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Hi Gillian, I would like to comment on the importance of a system of ethics behind mindfulness meditation. In the West we teach mindfulness meditation as a system on its' own. However, it comes from Buddha and his system of ethics. Those ethics include compassion for self and all other beings, loving kindness self and others and equanimity , being nonreactive to name just a few. Unfortunately, if those who study mindfulness don't see it as part of a transformational set of ethics which predispose them to building a better and more accepting world it might just be a self improvement technique. There is nothing wrong with self improvement. However, continuing to have hatred of others, continuing high reactivity to differences and disrespect for diversity are really not compatible with the direction towards which Budda encouraghed people to move. I would encourage all students of mindfulness and their teachers to investigate the underlying system of ethics and to incorporate them or work on doing so in their daily lives. It is not always easy but always necessary. Daniel A. Detwilertowards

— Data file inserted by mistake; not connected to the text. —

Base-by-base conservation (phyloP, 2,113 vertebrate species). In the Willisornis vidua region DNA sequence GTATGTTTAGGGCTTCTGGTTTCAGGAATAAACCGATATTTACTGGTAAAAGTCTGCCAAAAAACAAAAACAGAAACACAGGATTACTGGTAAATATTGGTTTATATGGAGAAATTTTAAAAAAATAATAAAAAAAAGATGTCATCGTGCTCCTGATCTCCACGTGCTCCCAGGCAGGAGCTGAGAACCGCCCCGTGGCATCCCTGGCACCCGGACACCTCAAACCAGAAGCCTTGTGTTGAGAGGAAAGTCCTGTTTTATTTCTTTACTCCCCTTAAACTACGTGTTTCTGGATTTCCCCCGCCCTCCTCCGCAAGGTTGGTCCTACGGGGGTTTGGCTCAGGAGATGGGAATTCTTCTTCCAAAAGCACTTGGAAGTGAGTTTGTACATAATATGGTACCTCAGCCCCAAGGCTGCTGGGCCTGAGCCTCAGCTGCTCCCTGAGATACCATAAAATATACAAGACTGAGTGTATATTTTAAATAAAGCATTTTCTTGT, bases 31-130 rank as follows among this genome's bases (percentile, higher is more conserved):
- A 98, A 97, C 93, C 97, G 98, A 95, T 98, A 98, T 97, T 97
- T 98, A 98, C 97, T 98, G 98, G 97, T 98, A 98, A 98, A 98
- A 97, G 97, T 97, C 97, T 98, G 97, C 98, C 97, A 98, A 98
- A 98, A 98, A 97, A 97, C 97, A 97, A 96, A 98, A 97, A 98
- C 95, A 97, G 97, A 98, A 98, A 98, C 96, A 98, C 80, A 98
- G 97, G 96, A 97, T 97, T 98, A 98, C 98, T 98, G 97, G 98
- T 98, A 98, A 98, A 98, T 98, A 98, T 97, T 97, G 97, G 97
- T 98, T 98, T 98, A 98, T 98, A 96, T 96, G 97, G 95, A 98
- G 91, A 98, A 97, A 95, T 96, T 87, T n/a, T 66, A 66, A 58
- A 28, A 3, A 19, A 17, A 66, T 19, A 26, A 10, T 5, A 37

I absolutely agree with you. Mindfulness is only one component of the wisdom teachings of Buddhism and other ancient philosophies. Your comment makes me think of something similar with yoga. In modern society, we tend to think of yoga as being about physical postures. Indeed this is a part of it, but asana practice is only one of Patanjali's eight limbs. WIthin the other seven limbs we find key teachings relating to non-violence, truthfulness, self-discipline, concentration, and so on. It is definitely very important to explore the whole realm of these teachings because you're right - otherwise it can become about self-improvement exclusively.